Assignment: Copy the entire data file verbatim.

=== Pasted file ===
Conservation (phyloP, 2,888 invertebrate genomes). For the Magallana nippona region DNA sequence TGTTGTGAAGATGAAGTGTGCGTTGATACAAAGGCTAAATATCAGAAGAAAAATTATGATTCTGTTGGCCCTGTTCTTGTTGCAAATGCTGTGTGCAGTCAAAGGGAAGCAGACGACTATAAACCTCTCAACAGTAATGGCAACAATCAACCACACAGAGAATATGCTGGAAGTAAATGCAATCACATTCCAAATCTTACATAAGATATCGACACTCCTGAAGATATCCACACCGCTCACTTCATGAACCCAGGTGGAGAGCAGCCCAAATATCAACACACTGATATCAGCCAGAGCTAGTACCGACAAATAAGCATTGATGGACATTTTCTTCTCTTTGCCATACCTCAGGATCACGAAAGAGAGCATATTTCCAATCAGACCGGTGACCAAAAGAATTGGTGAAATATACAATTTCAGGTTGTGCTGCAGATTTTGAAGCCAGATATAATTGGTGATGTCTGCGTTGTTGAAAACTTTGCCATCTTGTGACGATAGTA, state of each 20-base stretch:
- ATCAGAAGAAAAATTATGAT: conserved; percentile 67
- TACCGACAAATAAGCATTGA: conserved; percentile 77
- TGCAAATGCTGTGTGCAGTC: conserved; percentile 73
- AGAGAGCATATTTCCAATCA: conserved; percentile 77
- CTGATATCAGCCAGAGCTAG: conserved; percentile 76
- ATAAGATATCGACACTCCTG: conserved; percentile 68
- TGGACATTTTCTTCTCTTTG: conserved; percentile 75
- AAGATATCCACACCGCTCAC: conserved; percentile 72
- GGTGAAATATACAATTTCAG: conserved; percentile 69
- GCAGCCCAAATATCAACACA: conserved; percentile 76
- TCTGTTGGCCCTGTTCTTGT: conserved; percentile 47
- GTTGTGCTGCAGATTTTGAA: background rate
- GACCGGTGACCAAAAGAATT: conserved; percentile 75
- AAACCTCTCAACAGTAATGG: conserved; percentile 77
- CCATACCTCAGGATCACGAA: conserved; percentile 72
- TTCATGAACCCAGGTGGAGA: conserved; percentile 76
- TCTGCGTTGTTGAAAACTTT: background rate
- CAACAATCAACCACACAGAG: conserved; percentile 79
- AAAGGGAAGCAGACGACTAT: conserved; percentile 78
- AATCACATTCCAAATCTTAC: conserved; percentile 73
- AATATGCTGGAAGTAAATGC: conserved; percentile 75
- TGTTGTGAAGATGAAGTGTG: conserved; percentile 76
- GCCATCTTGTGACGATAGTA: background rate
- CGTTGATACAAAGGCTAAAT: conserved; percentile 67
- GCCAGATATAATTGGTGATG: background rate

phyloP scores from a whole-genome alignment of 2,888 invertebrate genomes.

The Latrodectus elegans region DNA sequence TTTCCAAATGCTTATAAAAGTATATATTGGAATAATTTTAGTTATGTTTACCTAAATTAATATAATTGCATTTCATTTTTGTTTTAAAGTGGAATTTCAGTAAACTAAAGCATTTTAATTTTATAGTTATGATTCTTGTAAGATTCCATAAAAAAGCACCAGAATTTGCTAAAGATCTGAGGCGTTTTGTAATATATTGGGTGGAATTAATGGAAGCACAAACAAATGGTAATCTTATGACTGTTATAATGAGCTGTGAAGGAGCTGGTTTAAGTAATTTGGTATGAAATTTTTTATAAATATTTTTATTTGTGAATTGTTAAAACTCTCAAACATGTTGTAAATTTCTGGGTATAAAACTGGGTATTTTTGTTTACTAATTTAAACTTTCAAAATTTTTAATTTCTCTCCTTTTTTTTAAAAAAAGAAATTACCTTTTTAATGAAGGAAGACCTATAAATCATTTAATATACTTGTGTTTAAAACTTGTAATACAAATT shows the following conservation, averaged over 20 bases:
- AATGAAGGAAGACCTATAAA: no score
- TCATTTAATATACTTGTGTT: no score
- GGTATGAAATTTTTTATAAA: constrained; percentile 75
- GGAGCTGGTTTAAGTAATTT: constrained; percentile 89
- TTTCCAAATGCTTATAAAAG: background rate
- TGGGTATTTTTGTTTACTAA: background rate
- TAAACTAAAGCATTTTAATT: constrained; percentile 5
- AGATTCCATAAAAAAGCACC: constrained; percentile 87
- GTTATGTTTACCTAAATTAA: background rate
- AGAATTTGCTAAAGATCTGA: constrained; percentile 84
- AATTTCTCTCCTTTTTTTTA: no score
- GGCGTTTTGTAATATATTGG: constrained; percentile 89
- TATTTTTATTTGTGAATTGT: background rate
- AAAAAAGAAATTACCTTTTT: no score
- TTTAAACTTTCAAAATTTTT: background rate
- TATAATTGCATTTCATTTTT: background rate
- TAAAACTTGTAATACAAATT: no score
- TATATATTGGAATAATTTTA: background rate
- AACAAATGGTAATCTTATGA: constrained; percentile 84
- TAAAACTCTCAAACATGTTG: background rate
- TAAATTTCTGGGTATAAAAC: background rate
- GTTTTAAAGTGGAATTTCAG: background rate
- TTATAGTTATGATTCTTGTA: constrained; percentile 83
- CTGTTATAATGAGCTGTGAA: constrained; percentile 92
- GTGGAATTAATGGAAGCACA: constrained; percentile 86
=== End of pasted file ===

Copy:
Conservation (phyloP, 2,888 invertebrate genomes). For the Magallana nippona region DNA sequence TGTTGTGAAGATGAAGTGTGCGTTGATACAAAGGCTAAATATCAGAAGAAAAATTATGATTCTGTTGGCCCTGTTCTTGTTGCAAATGCTGTGTGCAGTCAAAGGGAAGCAGACGACTATAAACCTCTCAACAGTAATGGCAACAATCAACCACACAGAGAATATGCTGGAAGTAAATGCAATCACATTCCAAATCTTACATAAGATATCGACACTCCTGAAGATATCCACACCGCTCACTTCATGAACCCAGGTGGAGAGCAGCCCAAATATCAACACACTGATATCAGCCAGAGCTAGTACCGACAAATAAGCATTGATGGACATTTTCTTCTCTTTGCCATACCTCAGGATCACGAAAGAGAGCATATTTCCAATCAGACCGGTGACCAAAAGAATTGGTGAAATATACAATTTCAGGTTGTGCTGCAGATTTTGAAGCCAGATATAATTGGTGATGTCTGCGTTGTTGAAAACTTTGCCATCTTGTGACGATAGTA, state of each 20-base stretch:
- ATCAGAAGAAAAATTATGAT: conserved; percentile 67
- TACCGACAAATAAGCATTGA: conserved; percentile 77
- TGCAAATGCTGTGTGCAGTC: conserved; percentile 73
- AGAGAGCATATTTCCAATCA: conserved; percentile 77
- CTGATATCAGCCAGAGCTAG: conserved; percentile 76
- ATAAGATATCGACACTCCTG: conserved; percentile 68
- TGGACATTTTCTTCTCTTTG: conserved; percentile 75
- AAGATATCCACACCGCTCAC: conserved; percentile 72
- GGTGAAATATACAATTTCAG: conserved; percentile 69
- GCAGCCCAAATATCAACACA: conserved; percentile 76
- TCTGTTGGCCCTGTTCTTGT: conserved; percentile 47
- GTTGTGCTGCAGATTTTGAA: background rate
- GACCGGTGACCAAAAGAATT: conserved; percentile 75
- AAACCTCTCAACAGTAATGG: conserved; percentile 77
- CCATACCTCAGGATCACGAA: conserved; percentile 72
- TTCATGAACCCAGGTGGAGA: conserved; percentile 76
- TCTGCGTTGTTGAAAACTTT: background rate
- CAACAATCAACCACACAGAG: conserved; percentile 79
- AAAGGGAAGCAGACGACTAT: conserved; percentile 78
- AATCACATTCCAAATCTTAC: conserved; percentile 73
- AATATGCTGGAAGTAAATGC: conserved; percentile 75
- TGTTGTGAAGATGAAGTGTG: conserved; percentile 76
- GCCATCTTGTGACGATAGTA: background rate
- CGTTGATACAAAGGCTAAAT: conserved; percentile 67
- GCCAGATATAATTGGTGATG: background rate

phyloP scores from a whole-genome alignment of 2,888 invertebrate genomes.

The Latrodectus elegans region DNA sequence TTTCCAAATGCTTATAAAAGTATATATTGGAATAATTTTAGTTATGTTTACCTAAATTAATATAATTGCATTTCATTTTTGTTTTAAAGTGGAATTTCAGTAAACTAAAGCATTTTAATTTTATAGTTATGATTCTTGTAAGATTCCATAAAAAAGCACCAGAATTTGCTAAAGATCTGAGGCGTTTTGTAATATATTGGGTGGAATTAATGGAAGCACAAACAAATGGTAATCTTATGACTGTTATAATGAGCTGTGAAGGAGCTGGTTTAAGTAATTTGGTATGAAATTTTTTATAAATATTTTTATTTGTGAATTGTTAAAACTCTCAAACATGTTGTAAATTTCTGGGTATAAAACTGGGTATTTTTGTTTACTAATTTAAACTTTCAAAATTTTTAATTTCTCTCCTTTTTTTTAAAAAAAGAAATTACCTTTTTAATGAAGGAAGACCTATAAATCATTTAATATACTTGTGTTTAAAACTTGTAATACAAATT shows the following conservation, averaged over 20 bases:
- AATGAAGGAAGACCTATAAA: no score
- TCATTTAATATACTTGTGTT: no score
- GGTATGAAATTTTTTATAAA: constrained; percentile 75
- GGAGCTGGTTTAAGTAATTT: constrained; percentile 89
- TTTCCAAATGCTTATAAAAG: background rate
- TGGGTATTTTTGTTTACTAA: background rate
- TAAACTAAAGCATTTTAATT: constrained; percentile 5
- AGATTCCATAAAAAAGCACC: constrained; percentile 87
- GTTATGTTTACCTAAATTAA: background rate
- AGAATTTGCTAAAGATCTGA: constrained; percentile 84
- AATTTCTCTCCTTTTTTTTA: no score
- GGCGTTTTGTAATATATTGG: constrained; percentile 89
- TATTTTTATTTGTGAATTGT: background rate
- AAAAAAGAAATTACCTTTTT: no score
- TTTAAACTTTCAAAATTTTT: background rate
- TATAATTGCATTTCATTTTT: background rate
- TAAAACTTGTAATACAAATT: no score
- TATATATTGGAATAATTTTA: background rate
- AACAAATGGTAATCTTATGA: constrained; percentile 84
- TAAAACTCTCAAACATGTTG: background rate
- TAAATTTCTGGGTATAAAAC: background rate
- GTTTTAAAGTGGAATTTCAG: background rate
- TTATAGTTATGATTCTTGTA: constrained; percentile 83
- CTGTTATAATGAGCTGTGAA: constrained; percentile 92
- GTGGAATTAATGGAAGCACA: constrained; percentile 86